There’s so many ways in which that statement is true. I am still here, actively doing the work to heal, to build up my strengths, to care myself for my vulnerable wounded parts. I’m still here, despite dark days and nights when being alive wasn’t at all compelling.
And I’m still here, on WordPress.
I haven’t posted nearly as regularly this past year as I used to. I think it’s probably because I have gradually cultivated more support in real life. I’ve built some friendships that allow me a level of intimacy and authenticity that I never used to have. I have a therapy group, finally, that talks about deep and important and difficult stuff. I also spend significantly less time feeling desperate than I used to, and in those earlier desperate days, I often turned to my blog, the kind people who left comments, and other people’s blogs to find some understanding and companionship.
Since I need it less, I was thinking of giving up the blog. It comes up for renewal for me each year in March, and in January I thought, well, when it comes up this year, I will let it go. I won’t pay for a seventh (!!) year. I’ll thank my readers, wish them well, and remember the blog as a chapter in my life that was valuable, but has ended.
And then, I didn’t do that.
Today I went into my WP account, and instead of cancelling it, I paid up for another year. I can’t even explain exactly why I did that. At some level, I suppose I realized that I am not quite done after all.
There are some big things that still lie before me, and maybe I’m feeling, only semi-consciously, that the blog will continue to serve me as a place that I can write about and work through my emotions. It’s served me well that way in the past.
I mean, really, even with kind friends, I feel hesitant to talk about some things. Who is going to understand that I am deeply attached to E and at the same time am incredibly frustrated with her. I long for her and dislike her–sometimes I hate her and love her. It’s been quite rocky over the past month. Who even understands that, except others who are grappling with complex attachment issues in their own therapy?
And I am about to start working with a new therapist next week (that will be number 12, since the woman leading my art therapy group is number 11). Charo, I’ll call her (I had a good friend named Charo in grad school). I got her name from Lisa, who leads that art therapy group. I had asked her for someone who does EMDR after getting triggered, again, about my relationship with E.
Anyway, I had my complimentary short consultation with Charo earlier this week. It turns out that she did offer EMDR, but she has switched to using brainspotting instead, because she feels it fits her style better and she’s seen it be very effective for clients. Okay, I’m willing to try it. I liked her. She was warm and engaged and seemed very knowledgeable. She didn’t seem surprised or thrown off by anything I said.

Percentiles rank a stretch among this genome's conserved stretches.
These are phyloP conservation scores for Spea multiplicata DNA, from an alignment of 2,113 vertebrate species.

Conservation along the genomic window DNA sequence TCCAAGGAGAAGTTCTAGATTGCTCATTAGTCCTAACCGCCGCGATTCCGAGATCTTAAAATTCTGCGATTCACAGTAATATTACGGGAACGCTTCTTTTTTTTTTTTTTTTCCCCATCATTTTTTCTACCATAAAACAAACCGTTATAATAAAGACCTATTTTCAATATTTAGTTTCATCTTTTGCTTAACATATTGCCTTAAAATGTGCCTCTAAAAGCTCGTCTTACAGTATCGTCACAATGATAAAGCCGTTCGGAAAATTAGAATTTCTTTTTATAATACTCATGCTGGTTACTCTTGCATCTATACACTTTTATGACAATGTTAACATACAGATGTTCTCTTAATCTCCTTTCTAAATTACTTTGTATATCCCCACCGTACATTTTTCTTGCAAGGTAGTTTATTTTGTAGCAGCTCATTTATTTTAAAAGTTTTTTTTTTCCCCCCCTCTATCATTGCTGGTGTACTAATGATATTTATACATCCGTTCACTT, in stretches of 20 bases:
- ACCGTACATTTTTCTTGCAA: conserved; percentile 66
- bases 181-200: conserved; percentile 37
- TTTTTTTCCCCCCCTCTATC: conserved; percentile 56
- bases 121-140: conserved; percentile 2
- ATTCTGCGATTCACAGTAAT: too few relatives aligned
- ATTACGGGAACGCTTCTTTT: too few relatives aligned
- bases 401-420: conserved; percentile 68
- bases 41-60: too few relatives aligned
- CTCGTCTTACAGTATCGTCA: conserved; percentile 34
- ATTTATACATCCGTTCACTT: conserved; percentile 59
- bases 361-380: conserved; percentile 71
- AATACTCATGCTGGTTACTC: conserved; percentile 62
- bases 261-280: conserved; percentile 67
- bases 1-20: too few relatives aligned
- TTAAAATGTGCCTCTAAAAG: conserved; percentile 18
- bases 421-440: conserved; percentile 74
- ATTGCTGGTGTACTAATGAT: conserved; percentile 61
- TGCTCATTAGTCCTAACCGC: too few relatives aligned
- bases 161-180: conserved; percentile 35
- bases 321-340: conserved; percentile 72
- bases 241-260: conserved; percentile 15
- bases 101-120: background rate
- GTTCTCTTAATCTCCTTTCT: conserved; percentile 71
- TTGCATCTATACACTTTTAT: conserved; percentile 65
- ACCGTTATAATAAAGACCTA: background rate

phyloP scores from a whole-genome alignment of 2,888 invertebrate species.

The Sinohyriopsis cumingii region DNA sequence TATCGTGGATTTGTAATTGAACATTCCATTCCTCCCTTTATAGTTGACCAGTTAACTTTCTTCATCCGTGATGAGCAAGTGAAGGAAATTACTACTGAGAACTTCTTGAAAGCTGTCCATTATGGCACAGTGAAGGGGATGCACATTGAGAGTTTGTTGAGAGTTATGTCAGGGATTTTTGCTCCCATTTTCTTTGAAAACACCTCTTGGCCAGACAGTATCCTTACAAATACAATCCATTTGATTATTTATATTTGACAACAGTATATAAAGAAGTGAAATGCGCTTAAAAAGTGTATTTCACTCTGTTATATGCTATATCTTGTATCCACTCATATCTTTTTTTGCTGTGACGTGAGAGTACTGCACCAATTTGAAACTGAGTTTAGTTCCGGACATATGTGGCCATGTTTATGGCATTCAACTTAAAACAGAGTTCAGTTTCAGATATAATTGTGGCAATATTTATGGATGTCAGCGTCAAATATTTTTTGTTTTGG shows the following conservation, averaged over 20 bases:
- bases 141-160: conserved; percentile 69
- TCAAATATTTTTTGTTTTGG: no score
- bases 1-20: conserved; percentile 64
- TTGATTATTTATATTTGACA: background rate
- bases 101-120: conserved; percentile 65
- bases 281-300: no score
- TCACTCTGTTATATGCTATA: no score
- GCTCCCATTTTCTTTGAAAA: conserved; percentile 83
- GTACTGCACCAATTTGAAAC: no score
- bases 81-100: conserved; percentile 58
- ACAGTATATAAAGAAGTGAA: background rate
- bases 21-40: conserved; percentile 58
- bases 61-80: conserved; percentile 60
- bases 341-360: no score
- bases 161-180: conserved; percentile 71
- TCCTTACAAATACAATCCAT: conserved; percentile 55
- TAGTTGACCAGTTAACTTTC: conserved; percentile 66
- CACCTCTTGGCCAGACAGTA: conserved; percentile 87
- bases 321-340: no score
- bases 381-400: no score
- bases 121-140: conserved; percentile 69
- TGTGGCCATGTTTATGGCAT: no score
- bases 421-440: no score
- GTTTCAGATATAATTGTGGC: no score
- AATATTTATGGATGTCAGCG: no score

The only concern I had was that she told me she has a chronic disease that flares up periodically and makes her unable, sometimes at the last minute, to hold scheduled sessions. I mean, I completely understand that this is out of her control, and she needs and deserves to put her health above everything. I just wonder how it will play out if I feel like I really need her.
On the other hand, I am hoping that I won’t really need her. I hope that I will be able to benefit from the therapy and appreciate her support without being desperate for her in the way I have sometimes felt about E.
Another thing: the pace of my life is shifting again. For a year, it’s been quite slow. In our county in this state, we have been in strict to medium-strict lockdown since this time last March. To say that time slowed down is an understatement. That was hard for a long time. I wasn’t really sad about not having work after June 30, but I also wasn’t sure what to do with myself. I started to feel better when I threw myself whole-heartedly into paper crafting at the end of summer or early in the fall. I’ve been loving that.
But now I have two work contracts again, and I actually need to have a schedule and have to get things done. Also, my family and I are fully vaccinated, and bit by bit our family and friends are getting vaccinated too, so perhaps we’ll start to be more social again. I welcome this, but frankly, I am also not sure I want everything to go back the way it was. It’s okay with me if life stays a bit slower than it used to be, especially if I can still maybe go on a hike or go to the beach or see a good friend.
That means I will be dealing with a new therapy and new therapist, work again, change in pace and routines… and most importantly, I really feel that things with E and me are headed in a hard direction. Some days, like today, I feel close to screaming at her, “Why are you talking like this to me? It’s not helping!”
So, I am still here, and will be for at least another year, writing out my heart and my healing. Thanks for reading, and special thanks to those who take the time to comment. It’s immensely validating and means so much.